Organ donation – do I have a choice?

19 Oct 2020

Last month the nation celebrated Organ Donation Week and earlier this year there was a change in the law which has helped countless lives, but has left some people asking themselves if they have a choice when it comes to the subject of organ donation. The answer is yes, you do.

Many of our clients are prompted to consider the subject of organ donation and funeral wishes when writing their Will. Prior to the change in the law, if you wanted to donate your organs on death then you needed to have communicated this wish with loved ones or registered as an organ donor on the NHS Organ Donor Register.

For many of us, the idea of talking to loved ones about the topic of organ donation is just too morbid and upsetting, and some clients even feel that it will strangely tempt fate! Well, if you have always been minded to be an organ donor on death, then the change in the law means that you are no longer required to communicate this wish. There is now an ‘opt- out’ system rather than an ‘opt-in’ system in place, with all adults in England being treated as agreeing to be potential donors on death.

There are, however, those who are part of an excluded group of persons to which the understanding that all adults agree to become a donor does not apply. The excluded groups are:

  • those under 18 years of age,
  • people who lack the mental capacity to understand the new arrangements and take the necessary action,
  • visitors to England and those not living here voluntarily, and
  • people who have lived in England for less than 12 months before their death.

The issue of lack of capacity may well become a problem in the future should the law take a U-turn and you are unable to communicate your wishes in respect of organ donation.  In order to safeguard against this, it is advisable to put in place Lasting Powers of Attorney or Advance Directives. These legal documents could be used as a tool to allow you to express your wishes without necessarily verbalising them. Setting up legal documents such as Lasting Powers of Attorney and Advance directives provide the perfect opportunity to really consider your wishes and can be used as a spring board into the subject of organ donation.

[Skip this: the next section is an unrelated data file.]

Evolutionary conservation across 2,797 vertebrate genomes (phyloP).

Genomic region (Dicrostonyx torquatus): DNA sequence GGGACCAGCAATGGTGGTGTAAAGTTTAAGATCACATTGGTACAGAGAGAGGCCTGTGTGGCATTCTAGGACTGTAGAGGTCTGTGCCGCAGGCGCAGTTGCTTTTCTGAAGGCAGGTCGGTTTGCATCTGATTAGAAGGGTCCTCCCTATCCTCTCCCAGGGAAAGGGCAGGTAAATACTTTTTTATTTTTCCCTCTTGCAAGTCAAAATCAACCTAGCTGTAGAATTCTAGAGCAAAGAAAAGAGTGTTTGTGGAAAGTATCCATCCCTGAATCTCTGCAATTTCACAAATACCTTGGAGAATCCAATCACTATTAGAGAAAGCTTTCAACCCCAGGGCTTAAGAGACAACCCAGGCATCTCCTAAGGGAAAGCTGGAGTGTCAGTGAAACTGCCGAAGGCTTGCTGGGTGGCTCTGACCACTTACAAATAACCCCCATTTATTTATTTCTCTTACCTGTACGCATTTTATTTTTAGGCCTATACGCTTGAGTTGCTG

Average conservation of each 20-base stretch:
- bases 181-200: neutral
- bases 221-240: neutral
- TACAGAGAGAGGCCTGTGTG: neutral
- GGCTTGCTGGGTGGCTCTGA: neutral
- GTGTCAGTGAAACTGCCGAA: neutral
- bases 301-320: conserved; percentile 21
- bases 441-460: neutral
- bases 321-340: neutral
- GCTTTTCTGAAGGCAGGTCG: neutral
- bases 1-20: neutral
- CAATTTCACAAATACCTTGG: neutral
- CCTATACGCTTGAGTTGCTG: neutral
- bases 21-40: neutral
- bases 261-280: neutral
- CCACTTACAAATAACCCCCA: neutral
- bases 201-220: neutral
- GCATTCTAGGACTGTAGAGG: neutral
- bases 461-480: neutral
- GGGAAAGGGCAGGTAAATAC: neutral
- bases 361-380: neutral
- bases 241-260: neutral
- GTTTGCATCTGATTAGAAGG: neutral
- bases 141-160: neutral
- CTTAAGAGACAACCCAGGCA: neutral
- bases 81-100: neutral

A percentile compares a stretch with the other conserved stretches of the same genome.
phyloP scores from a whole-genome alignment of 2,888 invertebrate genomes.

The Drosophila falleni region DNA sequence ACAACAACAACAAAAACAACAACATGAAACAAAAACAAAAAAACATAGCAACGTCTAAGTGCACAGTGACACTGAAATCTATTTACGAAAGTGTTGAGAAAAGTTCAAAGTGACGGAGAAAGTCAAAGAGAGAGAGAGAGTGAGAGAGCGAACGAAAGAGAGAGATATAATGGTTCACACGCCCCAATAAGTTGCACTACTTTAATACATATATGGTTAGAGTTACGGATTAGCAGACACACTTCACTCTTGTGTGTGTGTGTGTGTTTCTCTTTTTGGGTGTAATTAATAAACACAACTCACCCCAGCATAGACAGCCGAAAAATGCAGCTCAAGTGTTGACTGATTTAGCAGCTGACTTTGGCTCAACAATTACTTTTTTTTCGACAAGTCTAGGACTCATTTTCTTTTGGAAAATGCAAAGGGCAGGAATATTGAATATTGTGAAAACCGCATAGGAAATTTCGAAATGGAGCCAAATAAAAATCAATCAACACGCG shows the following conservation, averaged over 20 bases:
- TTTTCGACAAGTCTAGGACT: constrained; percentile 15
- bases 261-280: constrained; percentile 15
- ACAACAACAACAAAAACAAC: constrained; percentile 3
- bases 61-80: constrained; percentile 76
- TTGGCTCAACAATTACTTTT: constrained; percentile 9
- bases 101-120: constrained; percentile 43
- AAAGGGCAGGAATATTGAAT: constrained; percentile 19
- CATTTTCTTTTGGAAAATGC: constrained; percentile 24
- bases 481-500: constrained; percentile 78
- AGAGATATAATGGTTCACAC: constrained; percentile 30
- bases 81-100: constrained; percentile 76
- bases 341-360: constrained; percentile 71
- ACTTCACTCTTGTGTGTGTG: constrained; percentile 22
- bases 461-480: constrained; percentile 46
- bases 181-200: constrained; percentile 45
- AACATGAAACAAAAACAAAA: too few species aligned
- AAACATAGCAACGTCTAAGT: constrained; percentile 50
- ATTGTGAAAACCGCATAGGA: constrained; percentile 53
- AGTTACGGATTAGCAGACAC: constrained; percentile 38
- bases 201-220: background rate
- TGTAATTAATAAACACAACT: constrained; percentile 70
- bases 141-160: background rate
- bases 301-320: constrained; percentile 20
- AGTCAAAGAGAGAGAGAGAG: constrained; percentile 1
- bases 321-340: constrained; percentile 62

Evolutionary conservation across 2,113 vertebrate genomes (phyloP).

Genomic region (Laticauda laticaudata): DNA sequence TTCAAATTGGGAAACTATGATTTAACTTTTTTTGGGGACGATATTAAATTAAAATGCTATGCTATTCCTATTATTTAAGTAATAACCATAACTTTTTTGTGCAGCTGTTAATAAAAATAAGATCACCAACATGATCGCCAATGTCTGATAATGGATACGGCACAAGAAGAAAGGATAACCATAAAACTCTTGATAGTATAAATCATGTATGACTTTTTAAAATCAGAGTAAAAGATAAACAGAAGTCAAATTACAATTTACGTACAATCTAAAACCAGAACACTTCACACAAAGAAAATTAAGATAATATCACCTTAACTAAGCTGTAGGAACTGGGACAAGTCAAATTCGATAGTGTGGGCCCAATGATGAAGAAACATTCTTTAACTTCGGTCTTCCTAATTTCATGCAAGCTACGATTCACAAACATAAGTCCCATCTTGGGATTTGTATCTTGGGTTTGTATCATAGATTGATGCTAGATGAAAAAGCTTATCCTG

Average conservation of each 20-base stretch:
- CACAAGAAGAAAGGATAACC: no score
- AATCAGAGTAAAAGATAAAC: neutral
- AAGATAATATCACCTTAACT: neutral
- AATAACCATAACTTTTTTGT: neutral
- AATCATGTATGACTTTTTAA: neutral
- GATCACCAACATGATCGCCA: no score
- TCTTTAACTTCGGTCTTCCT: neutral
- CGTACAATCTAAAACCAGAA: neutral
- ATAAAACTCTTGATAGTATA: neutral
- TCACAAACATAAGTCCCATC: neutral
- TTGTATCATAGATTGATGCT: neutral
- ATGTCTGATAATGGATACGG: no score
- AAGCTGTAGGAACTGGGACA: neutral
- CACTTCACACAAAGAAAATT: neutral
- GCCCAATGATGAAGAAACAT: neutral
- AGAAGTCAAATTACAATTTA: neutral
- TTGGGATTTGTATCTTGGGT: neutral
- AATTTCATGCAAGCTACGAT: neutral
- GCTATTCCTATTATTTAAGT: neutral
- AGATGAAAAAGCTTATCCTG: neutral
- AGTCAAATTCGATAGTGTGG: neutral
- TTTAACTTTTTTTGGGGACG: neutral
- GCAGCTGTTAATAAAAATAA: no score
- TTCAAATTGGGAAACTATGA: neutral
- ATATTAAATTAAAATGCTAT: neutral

As stated above, you do still have the choice. If you decide that you do not wish to be a donor then you need to actively register your decision to opt-out or tell family that you do not wish to be treated as a donor. If you wish to be an organ donor then ‘deemed consent’ means that you do not need to do anything. Having said that, the best way to ensure that your decision is honoured is to tell people your wishes.

Following your death, family or those closest to you are consulted by medical professionals about organ donation, not only out of consideration to those left behind at a difficult time but also to establish whether or not there are any reasons why a donation should or should not go ahead, or to establish information that could alter any previous decision you have made about organ donation in the past. It is, therefore, best to have talked to your family about such matters so they fully understand the reasons behind your decision.

To be clear, family members or those closest to you do not have a legal right to overrule your decision to opt-in or opt-out. If you are not keen on the idea of bringing up the subject of organ donation at dinner or over a cup of tea, then this is something that can be written into your Will or added as a note which accompanies your Will; but be mindful of the fact that often your Will is not looked at until after your death and the opportunity of donation may have passed. One way around this, is to authorise your solicitor to provide a copy of your Will to your chosen Executors who are often (but not always) family members or people closest to you.

If you would like to discuss the subject of organ donation, making a Will or preparing Lasting Powers of Attorney then contact a member of our Private Client Team to arrange a mutually convenient and safe appointment on 0800 2800 421 or get in touch here.